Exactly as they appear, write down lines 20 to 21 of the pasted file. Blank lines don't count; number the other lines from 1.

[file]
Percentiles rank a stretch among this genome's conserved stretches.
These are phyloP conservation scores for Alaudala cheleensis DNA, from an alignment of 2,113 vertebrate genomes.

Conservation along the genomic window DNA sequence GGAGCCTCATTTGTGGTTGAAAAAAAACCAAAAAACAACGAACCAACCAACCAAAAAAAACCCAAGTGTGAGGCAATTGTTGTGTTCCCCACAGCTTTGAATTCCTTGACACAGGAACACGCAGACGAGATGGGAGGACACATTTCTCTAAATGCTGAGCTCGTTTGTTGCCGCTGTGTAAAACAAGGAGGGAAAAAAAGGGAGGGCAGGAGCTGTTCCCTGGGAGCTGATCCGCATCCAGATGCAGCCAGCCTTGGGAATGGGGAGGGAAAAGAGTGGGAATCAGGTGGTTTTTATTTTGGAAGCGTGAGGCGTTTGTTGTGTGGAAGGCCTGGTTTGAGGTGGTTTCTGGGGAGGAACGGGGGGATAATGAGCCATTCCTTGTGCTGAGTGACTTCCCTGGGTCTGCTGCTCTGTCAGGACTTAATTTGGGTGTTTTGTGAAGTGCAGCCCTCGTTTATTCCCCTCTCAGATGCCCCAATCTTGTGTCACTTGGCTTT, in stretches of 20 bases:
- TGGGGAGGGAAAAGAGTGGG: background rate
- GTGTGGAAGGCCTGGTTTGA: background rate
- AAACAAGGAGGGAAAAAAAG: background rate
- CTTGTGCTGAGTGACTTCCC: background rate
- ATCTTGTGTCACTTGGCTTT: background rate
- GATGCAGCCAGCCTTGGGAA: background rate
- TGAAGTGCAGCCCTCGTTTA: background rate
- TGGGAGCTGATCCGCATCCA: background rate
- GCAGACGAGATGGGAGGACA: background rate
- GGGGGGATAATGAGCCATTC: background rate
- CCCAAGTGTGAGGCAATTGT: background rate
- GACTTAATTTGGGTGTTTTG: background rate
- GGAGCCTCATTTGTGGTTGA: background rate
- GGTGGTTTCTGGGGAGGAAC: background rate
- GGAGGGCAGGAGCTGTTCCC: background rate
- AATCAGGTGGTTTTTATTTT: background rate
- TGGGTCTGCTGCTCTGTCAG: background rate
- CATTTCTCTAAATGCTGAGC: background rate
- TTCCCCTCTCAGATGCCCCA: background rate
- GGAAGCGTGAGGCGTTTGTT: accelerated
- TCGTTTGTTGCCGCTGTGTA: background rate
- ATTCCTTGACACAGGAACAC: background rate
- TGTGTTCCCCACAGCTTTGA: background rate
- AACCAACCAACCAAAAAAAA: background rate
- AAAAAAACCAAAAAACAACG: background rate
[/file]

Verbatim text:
- TGGGTCTGCTGCTCTGTCAG: background rate
- CATTTCTCTAAATGCTGAGC: background rate